There was a time when he was a pariah to the car industry. Now Automotive Hall of Fame is going to induct Ralph Nader!
His legacy is now “safe” at any speed!
Photo by Brendan Smialowski/AFP/Getty Images
Ralph Nader never owned or drove a car, but in the late sixties, he crashed into the automotive industry as much as the pony car. In 1965, at 31 years old, he wrote “Unsafe at Any Speed: The Designed-In Dangers of the American Automobile.”
Always looking like he just stumbled out of a late-nighter at the library, Nader was never the picture of liberation like Jefferson Airplane or Grateful Dead. But he helped mold the sixties culture with that book.
Industry leader General Motors went all out to discredit Nader. Real Watergate stuff. And GM got disclosed.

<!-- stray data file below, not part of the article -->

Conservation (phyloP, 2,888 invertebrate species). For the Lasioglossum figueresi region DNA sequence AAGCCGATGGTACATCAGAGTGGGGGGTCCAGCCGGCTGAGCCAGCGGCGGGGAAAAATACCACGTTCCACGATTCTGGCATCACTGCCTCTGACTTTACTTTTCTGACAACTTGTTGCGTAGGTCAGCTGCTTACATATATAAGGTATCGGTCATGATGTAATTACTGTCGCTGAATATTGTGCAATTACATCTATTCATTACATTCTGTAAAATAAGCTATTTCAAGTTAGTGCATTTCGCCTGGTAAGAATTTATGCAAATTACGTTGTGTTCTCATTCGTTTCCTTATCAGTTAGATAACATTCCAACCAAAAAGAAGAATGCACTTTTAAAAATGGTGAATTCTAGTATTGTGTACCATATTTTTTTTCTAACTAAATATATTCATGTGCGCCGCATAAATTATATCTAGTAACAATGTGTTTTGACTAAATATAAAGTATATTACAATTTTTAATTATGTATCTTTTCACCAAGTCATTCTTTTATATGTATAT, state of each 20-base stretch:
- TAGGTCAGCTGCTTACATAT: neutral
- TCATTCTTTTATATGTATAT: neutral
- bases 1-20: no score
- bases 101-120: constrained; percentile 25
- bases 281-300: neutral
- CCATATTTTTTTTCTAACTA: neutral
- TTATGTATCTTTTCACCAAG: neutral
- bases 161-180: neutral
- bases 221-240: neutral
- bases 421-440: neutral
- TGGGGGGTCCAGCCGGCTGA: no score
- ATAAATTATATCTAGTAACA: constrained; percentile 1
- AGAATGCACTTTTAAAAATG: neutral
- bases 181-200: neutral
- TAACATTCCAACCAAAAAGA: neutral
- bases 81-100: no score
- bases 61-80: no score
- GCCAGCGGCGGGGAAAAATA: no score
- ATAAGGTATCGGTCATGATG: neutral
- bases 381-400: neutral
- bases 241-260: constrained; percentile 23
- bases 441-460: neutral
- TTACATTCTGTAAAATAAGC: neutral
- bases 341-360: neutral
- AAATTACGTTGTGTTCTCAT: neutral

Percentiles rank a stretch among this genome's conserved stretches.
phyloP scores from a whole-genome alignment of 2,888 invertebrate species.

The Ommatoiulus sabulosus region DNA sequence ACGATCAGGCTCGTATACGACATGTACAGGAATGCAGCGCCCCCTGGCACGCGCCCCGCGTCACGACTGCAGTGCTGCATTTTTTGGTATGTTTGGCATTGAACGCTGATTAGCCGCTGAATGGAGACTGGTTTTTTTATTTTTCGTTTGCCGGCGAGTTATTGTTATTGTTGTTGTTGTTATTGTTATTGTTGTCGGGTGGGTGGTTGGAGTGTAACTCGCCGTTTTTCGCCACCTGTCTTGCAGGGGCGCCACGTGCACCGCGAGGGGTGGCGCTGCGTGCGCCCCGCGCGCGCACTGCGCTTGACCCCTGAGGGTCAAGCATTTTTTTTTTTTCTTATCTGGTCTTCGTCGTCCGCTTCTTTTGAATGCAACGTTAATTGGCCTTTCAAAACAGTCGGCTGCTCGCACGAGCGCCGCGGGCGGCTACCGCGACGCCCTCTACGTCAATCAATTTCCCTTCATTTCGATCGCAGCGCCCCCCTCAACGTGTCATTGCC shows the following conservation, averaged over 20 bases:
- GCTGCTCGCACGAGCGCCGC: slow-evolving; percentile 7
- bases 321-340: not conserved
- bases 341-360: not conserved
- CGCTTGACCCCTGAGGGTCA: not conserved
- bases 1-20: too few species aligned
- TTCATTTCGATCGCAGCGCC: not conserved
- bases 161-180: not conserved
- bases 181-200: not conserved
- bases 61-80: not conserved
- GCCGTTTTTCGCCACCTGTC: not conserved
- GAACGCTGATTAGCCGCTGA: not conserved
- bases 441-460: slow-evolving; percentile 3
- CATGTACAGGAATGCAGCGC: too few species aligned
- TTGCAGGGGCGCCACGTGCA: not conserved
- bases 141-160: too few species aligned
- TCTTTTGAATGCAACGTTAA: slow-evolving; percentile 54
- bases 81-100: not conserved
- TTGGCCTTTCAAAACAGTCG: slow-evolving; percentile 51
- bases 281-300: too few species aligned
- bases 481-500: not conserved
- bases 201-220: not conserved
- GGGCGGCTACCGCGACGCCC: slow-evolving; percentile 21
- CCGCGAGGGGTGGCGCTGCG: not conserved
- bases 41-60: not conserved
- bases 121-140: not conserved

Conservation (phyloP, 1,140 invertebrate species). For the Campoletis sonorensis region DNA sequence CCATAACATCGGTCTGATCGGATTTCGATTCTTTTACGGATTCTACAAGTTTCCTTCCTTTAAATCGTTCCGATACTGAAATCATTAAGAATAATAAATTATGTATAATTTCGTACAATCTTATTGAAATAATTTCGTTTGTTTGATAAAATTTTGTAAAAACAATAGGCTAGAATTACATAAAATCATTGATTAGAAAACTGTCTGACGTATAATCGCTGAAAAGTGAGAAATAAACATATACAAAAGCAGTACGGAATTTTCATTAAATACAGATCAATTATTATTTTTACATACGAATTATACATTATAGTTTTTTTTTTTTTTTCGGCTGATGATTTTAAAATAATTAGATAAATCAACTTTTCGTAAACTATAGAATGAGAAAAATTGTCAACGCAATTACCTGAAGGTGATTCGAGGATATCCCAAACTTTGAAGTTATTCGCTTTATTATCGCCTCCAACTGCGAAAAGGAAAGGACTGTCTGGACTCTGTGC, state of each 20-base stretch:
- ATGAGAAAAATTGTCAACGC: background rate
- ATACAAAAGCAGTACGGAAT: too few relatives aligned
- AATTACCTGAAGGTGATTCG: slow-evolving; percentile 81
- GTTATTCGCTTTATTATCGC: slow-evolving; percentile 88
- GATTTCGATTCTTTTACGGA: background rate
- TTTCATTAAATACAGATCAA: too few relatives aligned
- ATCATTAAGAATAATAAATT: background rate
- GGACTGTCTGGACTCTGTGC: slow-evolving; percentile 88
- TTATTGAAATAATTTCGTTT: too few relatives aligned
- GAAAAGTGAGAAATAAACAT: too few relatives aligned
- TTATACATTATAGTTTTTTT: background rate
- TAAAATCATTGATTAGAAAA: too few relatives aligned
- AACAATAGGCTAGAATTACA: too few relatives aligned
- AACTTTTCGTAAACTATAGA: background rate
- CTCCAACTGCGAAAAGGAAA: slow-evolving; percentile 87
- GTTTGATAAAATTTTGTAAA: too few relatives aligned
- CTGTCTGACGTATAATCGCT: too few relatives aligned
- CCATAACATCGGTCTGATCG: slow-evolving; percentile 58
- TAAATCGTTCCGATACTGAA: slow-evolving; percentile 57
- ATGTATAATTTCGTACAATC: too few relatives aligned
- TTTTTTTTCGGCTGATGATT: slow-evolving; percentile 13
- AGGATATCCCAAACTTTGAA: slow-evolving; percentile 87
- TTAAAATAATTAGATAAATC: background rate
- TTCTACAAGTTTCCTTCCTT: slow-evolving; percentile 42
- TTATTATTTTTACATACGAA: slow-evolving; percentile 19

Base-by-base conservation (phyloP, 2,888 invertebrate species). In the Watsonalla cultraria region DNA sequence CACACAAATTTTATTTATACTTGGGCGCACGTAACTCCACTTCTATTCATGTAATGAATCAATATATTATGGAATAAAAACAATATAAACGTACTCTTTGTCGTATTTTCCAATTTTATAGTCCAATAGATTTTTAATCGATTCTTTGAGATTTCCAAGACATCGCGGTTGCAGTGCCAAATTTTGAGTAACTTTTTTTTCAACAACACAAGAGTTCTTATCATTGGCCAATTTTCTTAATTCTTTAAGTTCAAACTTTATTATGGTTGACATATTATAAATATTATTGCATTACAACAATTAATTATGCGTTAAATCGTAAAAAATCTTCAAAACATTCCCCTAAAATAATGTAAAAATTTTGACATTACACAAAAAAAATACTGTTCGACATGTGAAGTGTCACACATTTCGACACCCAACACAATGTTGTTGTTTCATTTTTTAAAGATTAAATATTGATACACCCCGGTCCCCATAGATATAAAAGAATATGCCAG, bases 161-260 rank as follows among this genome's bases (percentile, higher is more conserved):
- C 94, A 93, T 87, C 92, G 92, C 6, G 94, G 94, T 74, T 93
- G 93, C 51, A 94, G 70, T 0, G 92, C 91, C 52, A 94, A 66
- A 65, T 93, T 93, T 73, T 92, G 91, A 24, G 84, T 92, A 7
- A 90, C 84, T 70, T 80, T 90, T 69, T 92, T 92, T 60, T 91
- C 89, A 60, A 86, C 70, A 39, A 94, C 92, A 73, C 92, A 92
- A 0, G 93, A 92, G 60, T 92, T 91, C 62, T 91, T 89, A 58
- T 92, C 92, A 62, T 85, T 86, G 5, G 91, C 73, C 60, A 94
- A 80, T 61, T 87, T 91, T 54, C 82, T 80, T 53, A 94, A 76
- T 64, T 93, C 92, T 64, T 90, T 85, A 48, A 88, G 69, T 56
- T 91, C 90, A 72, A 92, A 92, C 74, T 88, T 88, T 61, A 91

Ironically, the specific issues that Nader focused on in his book – the rear suspension of the first generation Chevrolet Corvair – was not corroborated after a two-year study by the NHTSA. Apparently the Corvair did not pose more risk for rollover accidents than comparable compact cars. The results of that study were announced in 1972.
Nonetheless, Ralph Nader has had indisputable influence on the development of the automobile over the last 50 years. For that influence, the Automotive Hall of Fame has selected the automotive safety advocate as a member of its class of 2016.
Other inductees into the Hall of Fame;
- Alan Mulally, CEO of Ford (2006 – 2014), who literally save Ford by betting the company – he mortgaged all of Ford’s assets in 2006 to focus again on Ford cars.
- Roy Lunn, famous engineer who was instrumental to the development of the Mustang and GT40 and the Jeep Cherokee [AMC].
- Bertha Benz, who road-tested cars created by husband Karl Benz (the “Benz” in Mercedes-Benz and patent holder for one of the first gasoline-powered cars)